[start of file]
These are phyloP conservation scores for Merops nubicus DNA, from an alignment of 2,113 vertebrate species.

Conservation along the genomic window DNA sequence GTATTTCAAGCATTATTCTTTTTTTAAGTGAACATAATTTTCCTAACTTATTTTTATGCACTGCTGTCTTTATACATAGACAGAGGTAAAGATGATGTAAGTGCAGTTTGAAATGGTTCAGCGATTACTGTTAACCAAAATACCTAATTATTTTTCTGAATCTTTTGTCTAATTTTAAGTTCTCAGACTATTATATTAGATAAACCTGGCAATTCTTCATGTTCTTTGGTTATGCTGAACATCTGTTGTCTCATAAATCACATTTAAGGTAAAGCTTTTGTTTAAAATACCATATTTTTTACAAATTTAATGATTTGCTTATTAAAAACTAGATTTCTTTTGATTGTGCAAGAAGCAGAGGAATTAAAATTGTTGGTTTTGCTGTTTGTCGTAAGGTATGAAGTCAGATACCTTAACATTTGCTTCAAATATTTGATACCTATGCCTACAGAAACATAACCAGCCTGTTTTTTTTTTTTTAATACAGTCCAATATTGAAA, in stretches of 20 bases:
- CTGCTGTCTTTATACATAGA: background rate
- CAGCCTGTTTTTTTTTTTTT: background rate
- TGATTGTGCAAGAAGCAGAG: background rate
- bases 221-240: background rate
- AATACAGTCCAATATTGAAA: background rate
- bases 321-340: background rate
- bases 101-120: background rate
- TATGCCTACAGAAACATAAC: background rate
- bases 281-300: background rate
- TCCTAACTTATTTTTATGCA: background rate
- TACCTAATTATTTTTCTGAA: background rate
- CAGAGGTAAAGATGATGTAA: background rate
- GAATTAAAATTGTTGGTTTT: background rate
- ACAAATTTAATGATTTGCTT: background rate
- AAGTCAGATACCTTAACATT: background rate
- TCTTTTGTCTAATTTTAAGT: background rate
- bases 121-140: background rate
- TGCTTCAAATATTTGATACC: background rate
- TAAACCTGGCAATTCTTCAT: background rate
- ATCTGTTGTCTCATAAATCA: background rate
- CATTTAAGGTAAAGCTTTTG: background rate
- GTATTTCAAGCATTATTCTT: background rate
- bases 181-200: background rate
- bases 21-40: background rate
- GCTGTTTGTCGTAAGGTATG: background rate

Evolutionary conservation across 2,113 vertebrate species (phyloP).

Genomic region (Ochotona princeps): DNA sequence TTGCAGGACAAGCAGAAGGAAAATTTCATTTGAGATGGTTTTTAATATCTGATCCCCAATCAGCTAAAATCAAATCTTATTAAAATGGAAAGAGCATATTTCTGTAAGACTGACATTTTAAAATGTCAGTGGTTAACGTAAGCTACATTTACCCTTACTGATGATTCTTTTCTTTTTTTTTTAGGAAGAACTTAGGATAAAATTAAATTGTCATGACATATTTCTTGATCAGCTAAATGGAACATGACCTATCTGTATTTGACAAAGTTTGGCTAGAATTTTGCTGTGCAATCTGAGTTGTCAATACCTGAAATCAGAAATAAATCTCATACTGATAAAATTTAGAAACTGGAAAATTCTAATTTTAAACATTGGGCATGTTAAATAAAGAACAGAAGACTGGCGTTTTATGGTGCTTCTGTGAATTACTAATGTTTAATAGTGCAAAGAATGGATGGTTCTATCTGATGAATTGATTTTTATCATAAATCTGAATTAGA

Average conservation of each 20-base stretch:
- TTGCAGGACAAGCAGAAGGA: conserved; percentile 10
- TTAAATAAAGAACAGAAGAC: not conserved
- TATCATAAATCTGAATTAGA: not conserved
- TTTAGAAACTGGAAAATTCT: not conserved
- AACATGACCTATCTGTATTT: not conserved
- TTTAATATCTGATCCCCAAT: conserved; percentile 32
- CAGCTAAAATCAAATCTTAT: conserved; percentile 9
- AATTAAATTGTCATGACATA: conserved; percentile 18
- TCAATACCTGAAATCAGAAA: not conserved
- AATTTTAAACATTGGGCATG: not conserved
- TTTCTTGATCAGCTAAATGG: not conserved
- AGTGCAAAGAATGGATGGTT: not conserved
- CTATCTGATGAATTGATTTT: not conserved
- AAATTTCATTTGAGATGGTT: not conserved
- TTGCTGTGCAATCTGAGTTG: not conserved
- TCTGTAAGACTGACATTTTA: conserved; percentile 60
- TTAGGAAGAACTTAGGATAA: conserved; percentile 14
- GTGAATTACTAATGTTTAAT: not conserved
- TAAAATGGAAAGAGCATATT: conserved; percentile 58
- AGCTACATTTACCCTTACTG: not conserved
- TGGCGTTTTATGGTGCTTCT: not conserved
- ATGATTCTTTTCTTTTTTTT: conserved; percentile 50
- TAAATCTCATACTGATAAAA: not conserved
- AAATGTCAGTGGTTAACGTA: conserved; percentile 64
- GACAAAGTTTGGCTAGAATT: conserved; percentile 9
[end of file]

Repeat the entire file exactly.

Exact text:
These are phyloP conservation scores for Merops nubicus DNA, from an alignment of 2,113 vertebrate species.

Conservation along the genomic window DNA sequence GTATTTCAAGCATTATTCTTTTTTTAAGTGAACATAATTTTCCTAACTTATTTTTATGCACTGCTGTCTTTATACATAGACAGAGGTAAAGATGATGTAAGTGCAGTTTGAAATGGTTCAGCGATTACTGTTAACCAAAATACCTAATTATTTTTCTGAATCTTTTGTCTAATTTTAAGTTCTCAGACTATTATATTAGATAAACCTGGCAATTCTTCATGTTCTTTGGTTATGCTGAACATCTGTTGTCTCATAAATCACATTTAAGGTAAAGCTTTTGTTTAAAATACCATATTTTTTACAAATTTAATGATTTGCTTATTAAAAACTAGATTTCTTTTGATTGTGCAAGAAGCAGAGGAATTAAAATTGTTGGTTTTGCTGTTTGTCGTAAGGTATGAAGTCAGATACCTTAACATTTGCTTCAAATATTTGATACCTATGCCTACAGAAACATAACCAGCCTGTTTTTTTTTTTTTAATACAGTCCAATATTGAAA, in stretches of 20 bases:
- CTGCTGTCTTTATACATAGA: background rate
- CAGCCTGTTTTTTTTTTTTT: background rate
- TGATTGTGCAAGAAGCAGAG: background rate
- bases 221-240: background rate
- AATACAGTCCAATATTGAAA: background rate
- bases 321-340: background rate
- bases 101-120: background rate
- TATGCCTACAGAAACATAAC: background rate
- bases 281-300: background rate
- TCCTAACTTATTTTTATGCA: background rate
- TACCTAATTATTTTTCTGAA: background rate
- CAGAGGTAAAGATGATGTAA: background rate
- GAATTAAAATTGTTGGTTTT: background rate
- ACAAATTTAATGATTTGCTT: background rate
- AAGTCAGATACCTTAACATT: background rate
- TCTTTTGTCTAATTTTAAGT: background rate
- bases 121-140: background rate
- TGCTTCAAATATTTGATACC: background rate
- TAAACCTGGCAATTCTTCAT: background rate
- ATCTGTTGTCTCATAAATCA: background rate
- CATTTAAGGTAAAGCTTTTG: background rate
- GTATTTCAAGCATTATTCTT: background rate
- bases 181-200: background rate
- bases 21-40: background rate
- GCTGTTTGTCGTAAGGTATG: background rate

Evolutionary conservation across 2,113 vertebrate species (phyloP).

Genomic region (Ochotona princeps): DNA sequence TTGCAGGACAAGCAGAAGGAAAATTTCATTTGAGATGGTTTTTAATATCTGATCCCCAATCAGCTAAAATCAAATCTTATTAAAATGGAAAGAGCATATTTCTGTAAGACTGACATTTTAAAATGTCAGTGGTTAACGTAAGCTACATTTACCCTTACTGATGATTCTTTTCTTTTTTTTTTAGGAAGAACTTAGGATAAAATTAAATTGTCATGACATATTTCTTGATCAGCTAAATGGAACATGACCTATCTGTATTTGACAAAGTTTGGCTAGAATTTTGCTGTGCAATCTGAGTTGTCAATACCTGAAATCAGAAATAAATCTCATACTGATAAAATTTAGAAACTGGAAAATTCTAATTTTAAACATTGGGCATGTTAAATAAAGAACAGAAGACTGGCGTTTTATGGTGCTTCTGTGAATTACTAATGTTTAATAGTGCAAAGAATGGATGGTTCTATCTGATGAATTGATTTTTATCATAAATCTGAATTAGA

Average conservation of each 20-base stretch:
- TTGCAGGACAAGCAGAAGGA: conserved; percentile 10
- TTAAATAAAGAACAGAAGAC: not conserved
- TATCATAAATCTGAATTAGA: not conserved
- TTTAGAAACTGGAAAATTCT: not conserved
- AACATGACCTATCTGTATTT: not conserved
- TTTAATATCTGATCCCCAAT: conserved; percentile 32
- CAGCTAAAATCAAATCTTAT: conserved; percentile 9
- AATTAAATTGTCATGACATA: conserved; percentile 18
- TCAATACCTGAAATCAGAAA: not conserved
- AATTTTAAACATTGGGCATG: not conserved
- TTTCTTGATCAGCTAAATGG: not conserved
- AGTGCAAAGAATGGATGGTT: not conserved
- CTATCTGATGAATTGATTTT: not conserved
- AAATTTCATTTGAGATGGTT: not conserved
- TTGCTGTGCAATCTGAGTTG: not conserved
- TCTGTAAGACTGACATTTTA: conserved; percentile 60
- TTAGGAAGAACTTAGGATAA: conserved; percentile 14
- GTGAATTACTAATGTTTAAT: not conserved
- TAAAATGGAAAGAGCATATT: conserved; percentile 58
- AGCTACATTTACCCTTACTG: not conserved
- TGGCGTTTTATGGTGCTTCT: not conserved
- ATGATTCTTTTCTTTTTTTT: conserved; percentile 50
- TAAATCTCATACTGATAAAA: not conserved
- AAATGTCAGTGGTTAACGTA: conserved; percentile 64
- GACAAAGTTTGGCTAGAATT: conserved; percentile 9